(The psychiatry bible)
Social phobia (social anxiety disorder)
A marked and persistent fear of one or more social or performance situations in which the person is exposed to unfamiliar people or to possible scrutiny by others. The individual fears that he or she will act in a way (or show anxiety symptoms) that will be humiliating or embarrassing.
Note: In children, there must be evidence of the capacity for age-appropriate social relationships with familiar people and the anxiety must occur in peer settings, not just in interactions with adults.
Sensible Psychology Definition
Shyness (feeling shy and awkward in front of others)
Worrying about social events in advance, or panicking during them. If you’re extremely shy, just thinking about mingling with other people can make you breathe faster, your palms sweat and your heart pound.
Shyness causes some people to blush, and some to fear public speaking, but non-shy people also blush and worry about giving presentations.
Note: Children normally feel shy at first when meeting new people, even other children.
Social phobia is easy to explain
From our perspective, the high prevalence of social phobia or ‘social anxiety’ can be partly explained by our human history. In days gone by, the constant threat of predators meant there was safety in numbers. The threat of being cast out of the tribe felt so deadly because, potentially, it really was deadly. A human being alone in a world of natural predators with no recourse to the ‘hunting team’ would have found it tough to survive very long. This may be why so many of us so strongly fear being viewed unfavourably by a group. The need to be included and the fear of exclusion are two sides of the same coin.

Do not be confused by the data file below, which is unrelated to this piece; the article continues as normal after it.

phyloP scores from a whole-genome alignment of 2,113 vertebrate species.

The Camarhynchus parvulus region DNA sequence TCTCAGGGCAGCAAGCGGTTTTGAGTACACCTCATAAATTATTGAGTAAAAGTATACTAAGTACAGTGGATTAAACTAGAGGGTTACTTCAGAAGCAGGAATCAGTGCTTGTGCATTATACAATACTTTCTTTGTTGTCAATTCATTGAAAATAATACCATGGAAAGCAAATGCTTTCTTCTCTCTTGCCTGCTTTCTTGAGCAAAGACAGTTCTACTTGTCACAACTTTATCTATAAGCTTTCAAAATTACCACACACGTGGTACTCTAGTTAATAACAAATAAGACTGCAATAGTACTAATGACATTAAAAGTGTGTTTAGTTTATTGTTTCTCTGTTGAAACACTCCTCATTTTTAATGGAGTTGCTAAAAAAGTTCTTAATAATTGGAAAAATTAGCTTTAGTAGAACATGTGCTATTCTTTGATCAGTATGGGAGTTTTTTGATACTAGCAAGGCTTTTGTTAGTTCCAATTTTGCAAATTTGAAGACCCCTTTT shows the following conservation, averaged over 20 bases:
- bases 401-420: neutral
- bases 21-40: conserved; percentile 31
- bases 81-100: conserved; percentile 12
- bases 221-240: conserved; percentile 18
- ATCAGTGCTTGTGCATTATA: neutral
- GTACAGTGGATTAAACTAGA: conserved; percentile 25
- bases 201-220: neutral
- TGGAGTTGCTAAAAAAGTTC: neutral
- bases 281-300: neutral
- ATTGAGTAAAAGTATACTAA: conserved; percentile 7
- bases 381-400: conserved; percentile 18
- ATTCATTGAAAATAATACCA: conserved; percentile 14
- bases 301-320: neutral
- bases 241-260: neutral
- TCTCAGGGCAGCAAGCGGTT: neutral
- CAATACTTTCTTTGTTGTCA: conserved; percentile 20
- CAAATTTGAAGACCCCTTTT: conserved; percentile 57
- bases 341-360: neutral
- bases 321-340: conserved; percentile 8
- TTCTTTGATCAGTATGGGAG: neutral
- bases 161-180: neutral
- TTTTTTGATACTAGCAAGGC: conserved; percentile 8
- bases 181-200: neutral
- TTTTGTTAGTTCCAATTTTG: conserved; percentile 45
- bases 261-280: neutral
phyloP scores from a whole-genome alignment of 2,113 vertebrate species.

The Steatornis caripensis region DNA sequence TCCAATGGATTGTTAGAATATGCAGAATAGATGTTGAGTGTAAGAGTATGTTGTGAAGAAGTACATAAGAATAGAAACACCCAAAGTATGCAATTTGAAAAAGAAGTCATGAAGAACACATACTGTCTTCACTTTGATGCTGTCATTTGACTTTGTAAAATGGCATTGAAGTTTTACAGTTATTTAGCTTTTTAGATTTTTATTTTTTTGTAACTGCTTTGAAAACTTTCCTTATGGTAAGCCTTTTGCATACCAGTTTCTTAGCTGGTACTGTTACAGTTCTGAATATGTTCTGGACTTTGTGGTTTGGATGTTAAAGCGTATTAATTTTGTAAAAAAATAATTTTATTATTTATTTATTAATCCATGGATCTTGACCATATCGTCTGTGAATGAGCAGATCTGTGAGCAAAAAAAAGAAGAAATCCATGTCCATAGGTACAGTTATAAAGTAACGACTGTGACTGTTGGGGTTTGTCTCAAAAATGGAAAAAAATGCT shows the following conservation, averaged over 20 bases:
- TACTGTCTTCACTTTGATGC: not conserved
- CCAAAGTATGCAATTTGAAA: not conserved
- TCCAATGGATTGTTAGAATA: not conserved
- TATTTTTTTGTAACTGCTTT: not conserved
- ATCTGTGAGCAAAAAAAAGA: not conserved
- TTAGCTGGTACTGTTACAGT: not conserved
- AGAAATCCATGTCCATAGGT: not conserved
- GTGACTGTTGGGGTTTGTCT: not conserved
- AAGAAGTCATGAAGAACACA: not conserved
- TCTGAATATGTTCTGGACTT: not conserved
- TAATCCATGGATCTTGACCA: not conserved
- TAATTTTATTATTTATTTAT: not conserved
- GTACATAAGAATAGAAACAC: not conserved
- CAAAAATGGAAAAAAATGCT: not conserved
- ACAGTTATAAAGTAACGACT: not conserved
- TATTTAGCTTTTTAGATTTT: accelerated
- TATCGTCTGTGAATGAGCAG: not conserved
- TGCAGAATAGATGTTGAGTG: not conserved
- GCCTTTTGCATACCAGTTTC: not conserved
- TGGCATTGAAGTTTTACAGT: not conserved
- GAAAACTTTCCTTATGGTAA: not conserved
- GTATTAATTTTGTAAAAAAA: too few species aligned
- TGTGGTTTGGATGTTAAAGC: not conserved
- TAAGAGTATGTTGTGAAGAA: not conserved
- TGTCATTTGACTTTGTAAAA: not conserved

The fear of exclusion can sometimes so outweigh the desire for inclusion that it actually gets in the way of actually getting included.
People who experience social anxiety often fear they will be rejected socially or will ‘come across badly’. This fear may be so great that it becomes a self-fulfilling prophecy and prevents them from meeting their emotional needs to connect with others and so find social fulfilment and acceptance.
Treatment for social phobia
It is common for social phobia/social anxiety disorder to be treated with anti-anxiety medication and/or antidepressants (see Drugs and medications). People often find themselves taking these medications (and putting up with the side effects) for long periods of time, without seeing much (or any) improvement in their social interactions.
Psychotherapy may be used to help the sufferer address their fears. Cognitive Behavioural Therapy (CBT) focuses on helping people examine what they think and do with a view to changing their unhealthy habits of mind and behaviour.
The sensible psychology approach
In our view, social phobia is not a ‘disease’ but a learned response. People can learn to react in a different way.
Effective treatment for social anxiety will
- teach relaxation skills to help the sufferer stay calm, relaxed and positive in social situations
- address the thinking patterns that keep the sufferer misusing their imagination to create frightening scenarios
- teach necessary social skills where appropriate
- use hypnosis to enable the sufferer to ‘practise’ social confidence in their minds before actually engaging in social situations.(1)
Rehearsing success makes for success.
- See: Hypnosis: Current Clinical, Experimental and Forensic Practices (1988) by Michael Heap.
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